As Utah continues to report record-high coronavirus case counts, cases also are spiking in the state’s prisons and jails.
The Davis County Jail is experiencing a new outbreak after the facility had been COVID-free for nine months. As of last week, 24 individuals had tested positive, and a dozen other inmates were being monitored for exposure. On Monday, the number of confirmed cases had jumped to 35, according to a spokesperson.
The Utah State Prison in Draper is also experiencing a new COVID-19 outbreak, weeks after another inmate died from the disease in December. The 43-year-old man had been hospitalized when he died Dec. 18, the Utah Department of Corrections reported two days later.
The prison system’s new COVID-19 outbreak was confirmed late last week, Utah Department of Corrections spokesperson Kaitlin Felsted said Thursday.
The reported outbreak is within the Promontory facility at the Utah State Prison in Draper, Felsted said. The facility houses male inmates who are participating in a substance abuse treatment program.
Among all state prison inmates in Draper, 181 out of 2,671 — or 6.7% of its population — were infected as of Thursday, Felsted said. At the Central Utah Correctional Facility in Gunnison, four out of 1,677 inmates, or — 0.2% of its population — were sick as of Thursday.
About 60% to 92% of prisoners in Utah are vaccinated, depending on the facility, according to the corrections department’s COVID-19 webpage. In Draper’s Oquirrh 5 facility — where the most medically vulnerable inmates are housed — 92% of inmates are vaccinated.
Most vaccinated inmates have received a booster shot, Felsted said. The corrections department expects all inmates to have been offered a booster within the next couple of weeks, its webpage states.
Inmates are not required to be vaccinated. But Felsted said families of inmates should encourage their loved ones to get vaccinated, or to get a booster dose if eligible. Inmates can request vaccination by submitting an Inmate Care Request form (ICR), which is available in their housing units.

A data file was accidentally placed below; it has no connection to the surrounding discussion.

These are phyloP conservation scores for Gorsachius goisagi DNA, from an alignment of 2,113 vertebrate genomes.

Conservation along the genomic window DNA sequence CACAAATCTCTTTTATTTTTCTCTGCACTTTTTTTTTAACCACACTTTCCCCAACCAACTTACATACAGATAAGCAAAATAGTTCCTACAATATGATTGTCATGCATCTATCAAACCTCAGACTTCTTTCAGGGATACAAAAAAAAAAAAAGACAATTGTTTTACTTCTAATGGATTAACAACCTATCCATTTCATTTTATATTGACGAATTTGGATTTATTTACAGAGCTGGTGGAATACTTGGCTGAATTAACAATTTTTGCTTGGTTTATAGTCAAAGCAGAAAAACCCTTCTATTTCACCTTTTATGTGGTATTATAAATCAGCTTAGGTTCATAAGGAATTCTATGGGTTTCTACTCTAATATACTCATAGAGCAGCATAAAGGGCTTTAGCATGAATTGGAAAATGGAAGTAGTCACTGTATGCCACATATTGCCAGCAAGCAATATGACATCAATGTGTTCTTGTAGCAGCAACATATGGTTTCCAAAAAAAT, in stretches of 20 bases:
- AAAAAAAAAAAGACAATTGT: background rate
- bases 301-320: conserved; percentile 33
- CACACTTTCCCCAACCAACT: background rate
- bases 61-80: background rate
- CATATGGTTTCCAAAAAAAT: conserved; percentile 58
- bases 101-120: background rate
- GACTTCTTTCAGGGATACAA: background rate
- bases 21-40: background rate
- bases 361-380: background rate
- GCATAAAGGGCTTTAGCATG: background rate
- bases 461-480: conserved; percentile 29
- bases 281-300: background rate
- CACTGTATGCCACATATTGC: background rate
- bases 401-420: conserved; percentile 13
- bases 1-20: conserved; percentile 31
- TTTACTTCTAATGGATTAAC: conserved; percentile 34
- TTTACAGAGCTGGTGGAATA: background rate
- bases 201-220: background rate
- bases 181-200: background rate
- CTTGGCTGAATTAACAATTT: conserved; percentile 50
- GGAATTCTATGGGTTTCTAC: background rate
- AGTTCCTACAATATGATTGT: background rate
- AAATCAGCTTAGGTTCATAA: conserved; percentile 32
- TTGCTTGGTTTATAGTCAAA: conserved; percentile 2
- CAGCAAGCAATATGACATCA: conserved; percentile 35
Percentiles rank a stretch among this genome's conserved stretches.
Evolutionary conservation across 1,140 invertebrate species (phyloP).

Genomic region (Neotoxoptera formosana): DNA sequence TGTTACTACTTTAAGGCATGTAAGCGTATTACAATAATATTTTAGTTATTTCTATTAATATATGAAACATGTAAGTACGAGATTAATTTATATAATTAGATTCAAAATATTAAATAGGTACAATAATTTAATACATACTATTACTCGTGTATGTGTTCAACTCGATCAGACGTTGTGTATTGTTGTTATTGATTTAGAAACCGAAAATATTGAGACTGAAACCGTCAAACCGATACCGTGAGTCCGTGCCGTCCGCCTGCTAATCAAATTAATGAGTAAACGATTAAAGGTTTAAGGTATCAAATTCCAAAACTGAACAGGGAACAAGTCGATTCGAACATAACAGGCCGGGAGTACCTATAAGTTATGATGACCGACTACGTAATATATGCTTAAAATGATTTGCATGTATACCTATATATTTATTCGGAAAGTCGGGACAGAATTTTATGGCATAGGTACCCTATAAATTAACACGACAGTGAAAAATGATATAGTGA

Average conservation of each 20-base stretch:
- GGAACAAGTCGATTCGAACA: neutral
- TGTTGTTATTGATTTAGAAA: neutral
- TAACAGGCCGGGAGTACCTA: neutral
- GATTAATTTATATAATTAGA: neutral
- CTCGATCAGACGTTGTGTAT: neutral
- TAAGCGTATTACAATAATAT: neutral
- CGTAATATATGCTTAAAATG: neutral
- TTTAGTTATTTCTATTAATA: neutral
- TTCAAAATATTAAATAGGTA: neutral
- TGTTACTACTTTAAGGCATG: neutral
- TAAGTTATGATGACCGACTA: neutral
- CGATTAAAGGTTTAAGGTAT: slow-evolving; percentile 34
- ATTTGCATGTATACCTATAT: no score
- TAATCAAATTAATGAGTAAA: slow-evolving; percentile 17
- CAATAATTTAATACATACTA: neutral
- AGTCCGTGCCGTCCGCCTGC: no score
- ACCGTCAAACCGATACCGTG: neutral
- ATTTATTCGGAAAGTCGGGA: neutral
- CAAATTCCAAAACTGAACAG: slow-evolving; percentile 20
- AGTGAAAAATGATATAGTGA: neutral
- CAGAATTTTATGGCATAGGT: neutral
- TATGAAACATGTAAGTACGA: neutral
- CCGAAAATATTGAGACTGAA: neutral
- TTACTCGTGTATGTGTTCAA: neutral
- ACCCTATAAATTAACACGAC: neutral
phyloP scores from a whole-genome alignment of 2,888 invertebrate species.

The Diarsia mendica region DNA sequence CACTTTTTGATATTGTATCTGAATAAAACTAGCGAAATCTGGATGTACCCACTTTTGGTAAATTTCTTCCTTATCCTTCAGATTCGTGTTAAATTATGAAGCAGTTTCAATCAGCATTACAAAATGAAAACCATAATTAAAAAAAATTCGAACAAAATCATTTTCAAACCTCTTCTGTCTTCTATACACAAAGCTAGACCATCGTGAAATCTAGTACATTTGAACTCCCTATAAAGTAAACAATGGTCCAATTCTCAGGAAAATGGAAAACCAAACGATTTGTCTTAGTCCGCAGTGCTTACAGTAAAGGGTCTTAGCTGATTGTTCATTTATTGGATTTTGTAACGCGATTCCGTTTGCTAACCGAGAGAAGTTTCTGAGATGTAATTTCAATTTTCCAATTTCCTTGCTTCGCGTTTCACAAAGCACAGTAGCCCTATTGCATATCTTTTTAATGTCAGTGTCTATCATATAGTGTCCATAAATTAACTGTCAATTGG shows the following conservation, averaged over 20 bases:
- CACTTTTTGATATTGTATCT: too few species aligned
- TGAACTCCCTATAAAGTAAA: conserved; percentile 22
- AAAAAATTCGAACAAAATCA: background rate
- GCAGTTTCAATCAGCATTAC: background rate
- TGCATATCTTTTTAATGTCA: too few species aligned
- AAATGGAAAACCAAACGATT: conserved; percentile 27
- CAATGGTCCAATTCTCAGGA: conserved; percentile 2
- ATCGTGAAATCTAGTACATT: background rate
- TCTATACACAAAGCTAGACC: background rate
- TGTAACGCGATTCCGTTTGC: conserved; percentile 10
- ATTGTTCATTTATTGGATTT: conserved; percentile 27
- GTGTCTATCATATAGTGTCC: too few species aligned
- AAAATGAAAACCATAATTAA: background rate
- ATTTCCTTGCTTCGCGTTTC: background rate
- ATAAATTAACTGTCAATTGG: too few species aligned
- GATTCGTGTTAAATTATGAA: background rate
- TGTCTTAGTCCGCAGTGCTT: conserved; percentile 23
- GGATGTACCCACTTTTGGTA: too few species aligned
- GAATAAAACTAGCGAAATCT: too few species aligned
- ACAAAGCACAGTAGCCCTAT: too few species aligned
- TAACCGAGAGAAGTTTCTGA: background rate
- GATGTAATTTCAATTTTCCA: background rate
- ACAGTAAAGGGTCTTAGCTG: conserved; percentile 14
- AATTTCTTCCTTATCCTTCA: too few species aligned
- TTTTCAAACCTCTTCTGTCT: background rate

Because of rising case counts, in-person visits have been temporarily suspended at both prisons, the corrections department said on its COVID-19 webpage.
According to Felsted, 19 staffers for the Utah Department of Corrections were sick with COVID-19 as of Monday. Since corrections employees often move between facilities, she said staffer case counts for specific prisons were not available.
Any staffer or inmate who reports symptoms is tested promptly and isolated, Felsted said. Staffers with symptoms have been told to stay home.
Corrections staff and inmates are required to wear a cloth mask when social distancing isn’t possible. All incarcerated individuals are given two cloth face coverings, and they can request replacements should the masks show sign of wear, according to the corrections department’s FAQ webpage.
Davis County Jail
The outbreak at the Davis County Jail was announced last week, after two individuals experiencing COVID-19 symptoms tested positive through a rapid test, according to a news release from the Davis County Sheriff’s Office. The inmates were isolated from others and received medical treatment.
Other inmates in that housing facility then received mandatory rapid tests, which turned up 24 total cases. By Monday, that number had grown to 35, or about 7% of the jail’s population of 480. Six others were being monitored for exposure.